Fuch's corneal dystrophy? Have any idea what that is? It affects about 5% of those over the age of 40, and as Rick and I both freely admit in this week's podcast, we had no idea either. But in this week's New England Journal of Medicine, we both received an education regarding the most important cause of the need for a corneal transplant.
E2-2 protein and Fuch's corneal dystrophy examines the relationship between genes and development of the condition. For those of you who think this may be a reach from a public health perspective, consider that Fuch's corneal dystrophy often accelerates in those who've undergone cataract surgery, and since about 10 million people have this surgery each year, the potential for harm is huge. Fuch's is the precipitating factor in the 42,000 corneal tranplants taking place in the US each year.
Two forms of Fuch's exist: early-onset familial and age-related. The familial form develops earlier in life, while the age-related form is associated with the formation of 'guttae,' foldings of the membrane underneath corneal cells that eventually interfere with cell function and lead to opacity of the cornea.
This study used a technique called genome wide association to examine the DNA of study participants. Researchers were able to identify variations in the DNA sequence that conferred up to a 3000-fold increased risk of developing Fuch's.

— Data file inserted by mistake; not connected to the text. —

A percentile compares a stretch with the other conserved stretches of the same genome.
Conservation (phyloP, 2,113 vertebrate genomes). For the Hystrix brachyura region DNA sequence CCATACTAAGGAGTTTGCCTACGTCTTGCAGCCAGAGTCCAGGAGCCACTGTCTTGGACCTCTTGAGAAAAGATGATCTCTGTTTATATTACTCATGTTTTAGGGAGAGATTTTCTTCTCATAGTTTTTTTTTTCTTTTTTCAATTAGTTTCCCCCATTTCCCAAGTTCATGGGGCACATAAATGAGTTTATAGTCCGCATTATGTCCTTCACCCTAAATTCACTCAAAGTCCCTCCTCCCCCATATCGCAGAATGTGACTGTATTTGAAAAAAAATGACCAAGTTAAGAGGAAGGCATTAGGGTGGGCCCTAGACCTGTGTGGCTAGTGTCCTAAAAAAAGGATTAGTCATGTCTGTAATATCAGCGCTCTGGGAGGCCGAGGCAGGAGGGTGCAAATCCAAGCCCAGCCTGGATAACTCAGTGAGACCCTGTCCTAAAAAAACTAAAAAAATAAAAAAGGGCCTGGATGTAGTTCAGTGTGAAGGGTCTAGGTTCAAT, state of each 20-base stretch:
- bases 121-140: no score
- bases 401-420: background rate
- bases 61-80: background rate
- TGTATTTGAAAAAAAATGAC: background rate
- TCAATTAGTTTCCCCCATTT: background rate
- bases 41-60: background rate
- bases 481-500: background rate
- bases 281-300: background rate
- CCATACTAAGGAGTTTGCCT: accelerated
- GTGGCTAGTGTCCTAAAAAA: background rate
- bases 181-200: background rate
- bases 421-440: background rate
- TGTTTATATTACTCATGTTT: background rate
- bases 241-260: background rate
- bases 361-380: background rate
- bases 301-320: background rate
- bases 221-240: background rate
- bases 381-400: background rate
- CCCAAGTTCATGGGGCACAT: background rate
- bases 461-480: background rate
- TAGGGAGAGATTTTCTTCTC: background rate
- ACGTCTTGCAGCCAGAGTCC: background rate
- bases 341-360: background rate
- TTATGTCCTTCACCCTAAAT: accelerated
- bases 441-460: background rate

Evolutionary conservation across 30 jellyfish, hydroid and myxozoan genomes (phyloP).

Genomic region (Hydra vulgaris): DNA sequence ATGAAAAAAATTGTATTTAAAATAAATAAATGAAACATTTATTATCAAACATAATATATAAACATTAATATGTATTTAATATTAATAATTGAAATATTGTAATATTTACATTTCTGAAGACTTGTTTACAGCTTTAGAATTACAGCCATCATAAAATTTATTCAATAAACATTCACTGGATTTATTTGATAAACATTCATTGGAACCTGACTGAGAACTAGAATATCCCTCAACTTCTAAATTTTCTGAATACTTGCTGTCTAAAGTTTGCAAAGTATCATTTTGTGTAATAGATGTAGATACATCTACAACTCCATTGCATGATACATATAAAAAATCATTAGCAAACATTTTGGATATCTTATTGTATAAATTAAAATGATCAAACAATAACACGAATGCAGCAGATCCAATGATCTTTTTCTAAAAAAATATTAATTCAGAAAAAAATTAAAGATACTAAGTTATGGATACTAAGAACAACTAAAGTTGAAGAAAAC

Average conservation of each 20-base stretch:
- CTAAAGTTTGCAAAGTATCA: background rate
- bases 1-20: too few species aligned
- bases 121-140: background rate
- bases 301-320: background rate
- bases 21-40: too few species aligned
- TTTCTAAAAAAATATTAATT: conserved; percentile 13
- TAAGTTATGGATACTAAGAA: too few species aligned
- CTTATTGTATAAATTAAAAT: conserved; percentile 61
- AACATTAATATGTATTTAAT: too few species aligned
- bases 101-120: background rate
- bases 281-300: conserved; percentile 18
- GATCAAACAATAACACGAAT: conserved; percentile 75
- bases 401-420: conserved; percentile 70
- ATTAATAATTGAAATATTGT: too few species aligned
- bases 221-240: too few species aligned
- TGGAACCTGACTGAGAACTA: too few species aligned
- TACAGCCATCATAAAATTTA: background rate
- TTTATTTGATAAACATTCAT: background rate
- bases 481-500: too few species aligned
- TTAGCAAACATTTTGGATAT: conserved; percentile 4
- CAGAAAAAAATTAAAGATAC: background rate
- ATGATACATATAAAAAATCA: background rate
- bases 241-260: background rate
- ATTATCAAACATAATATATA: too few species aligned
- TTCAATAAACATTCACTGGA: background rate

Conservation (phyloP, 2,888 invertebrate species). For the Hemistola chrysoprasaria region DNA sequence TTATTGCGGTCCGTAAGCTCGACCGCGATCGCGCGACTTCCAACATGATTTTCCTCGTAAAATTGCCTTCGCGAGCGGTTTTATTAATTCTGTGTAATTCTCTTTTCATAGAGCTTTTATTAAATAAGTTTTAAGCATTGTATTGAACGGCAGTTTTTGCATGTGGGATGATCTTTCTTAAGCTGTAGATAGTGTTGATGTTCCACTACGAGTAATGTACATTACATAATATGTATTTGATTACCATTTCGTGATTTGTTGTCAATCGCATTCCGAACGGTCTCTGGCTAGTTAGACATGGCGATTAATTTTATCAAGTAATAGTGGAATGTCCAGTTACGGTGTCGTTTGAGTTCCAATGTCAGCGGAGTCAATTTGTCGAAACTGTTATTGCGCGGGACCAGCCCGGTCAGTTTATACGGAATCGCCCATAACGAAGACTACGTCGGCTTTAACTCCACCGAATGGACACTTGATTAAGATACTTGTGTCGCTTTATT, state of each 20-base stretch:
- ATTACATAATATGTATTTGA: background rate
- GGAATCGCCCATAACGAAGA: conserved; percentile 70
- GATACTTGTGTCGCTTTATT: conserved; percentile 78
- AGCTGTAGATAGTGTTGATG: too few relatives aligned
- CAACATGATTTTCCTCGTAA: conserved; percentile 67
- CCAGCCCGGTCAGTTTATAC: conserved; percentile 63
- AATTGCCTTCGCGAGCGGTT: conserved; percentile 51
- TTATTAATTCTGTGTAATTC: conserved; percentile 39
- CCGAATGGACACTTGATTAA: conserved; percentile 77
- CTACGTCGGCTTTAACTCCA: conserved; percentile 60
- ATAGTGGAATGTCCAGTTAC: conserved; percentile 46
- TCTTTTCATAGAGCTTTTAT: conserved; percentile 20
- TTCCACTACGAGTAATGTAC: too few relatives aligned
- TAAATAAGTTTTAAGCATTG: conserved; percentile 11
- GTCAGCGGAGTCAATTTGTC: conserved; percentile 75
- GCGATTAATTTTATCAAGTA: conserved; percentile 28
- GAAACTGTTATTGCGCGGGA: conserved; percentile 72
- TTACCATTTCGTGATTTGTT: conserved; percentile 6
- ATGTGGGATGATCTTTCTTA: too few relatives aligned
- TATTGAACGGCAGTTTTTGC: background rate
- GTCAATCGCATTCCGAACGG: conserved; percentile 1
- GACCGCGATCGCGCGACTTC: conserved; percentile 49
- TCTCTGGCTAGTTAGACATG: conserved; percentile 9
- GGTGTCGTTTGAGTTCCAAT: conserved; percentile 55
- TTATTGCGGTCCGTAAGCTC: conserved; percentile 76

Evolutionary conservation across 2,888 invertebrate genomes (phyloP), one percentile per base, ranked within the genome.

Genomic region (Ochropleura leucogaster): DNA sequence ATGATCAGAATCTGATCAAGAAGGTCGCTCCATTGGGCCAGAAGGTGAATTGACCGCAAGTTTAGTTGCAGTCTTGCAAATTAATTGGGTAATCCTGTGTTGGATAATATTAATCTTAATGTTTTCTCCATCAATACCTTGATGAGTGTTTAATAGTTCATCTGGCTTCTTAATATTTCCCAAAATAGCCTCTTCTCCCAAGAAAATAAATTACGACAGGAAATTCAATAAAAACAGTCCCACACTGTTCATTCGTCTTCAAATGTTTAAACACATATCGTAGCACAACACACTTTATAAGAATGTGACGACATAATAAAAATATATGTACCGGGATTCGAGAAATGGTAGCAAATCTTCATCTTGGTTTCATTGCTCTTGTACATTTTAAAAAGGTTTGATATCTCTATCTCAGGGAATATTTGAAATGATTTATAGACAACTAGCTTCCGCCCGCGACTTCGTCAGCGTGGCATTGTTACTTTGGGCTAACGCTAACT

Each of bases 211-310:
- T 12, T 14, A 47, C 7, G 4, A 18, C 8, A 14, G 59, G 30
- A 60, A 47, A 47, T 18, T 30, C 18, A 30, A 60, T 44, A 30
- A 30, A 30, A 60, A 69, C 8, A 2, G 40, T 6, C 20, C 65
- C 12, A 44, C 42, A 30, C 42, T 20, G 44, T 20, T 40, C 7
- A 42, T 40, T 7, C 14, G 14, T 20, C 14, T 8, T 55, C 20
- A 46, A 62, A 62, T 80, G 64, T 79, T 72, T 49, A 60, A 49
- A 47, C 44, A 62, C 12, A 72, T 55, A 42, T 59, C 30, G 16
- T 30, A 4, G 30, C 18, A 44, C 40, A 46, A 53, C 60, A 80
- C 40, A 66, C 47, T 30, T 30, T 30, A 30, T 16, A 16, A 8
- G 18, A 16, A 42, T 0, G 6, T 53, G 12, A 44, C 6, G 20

As Rick points out in the podcast, the Human Genome Project cost millions of dollars and countless human capital, yet practical, let alone clinical utility has been spotty at best. This study clearly utilizes data obtained from that project to potentially help tens of thousands of people avoid the need for a corneal transplant and points the way toward develop of interventions. Roar!
Sounds like in the short term, a genetic test to predict this risk should soon become widely available, underscoring personal genetic analysis as increasingly important in health maintenance as well as disease management.
Other topics this week include the egg recall (check out your own eggs at www.eggsafety.org ), the consequences of helping clean up oil spills in the current issue of Annals of Internal Medicine, and drugs to combat herpes infections and the risk of birth defects in JAMA. Until next week, y'all live well.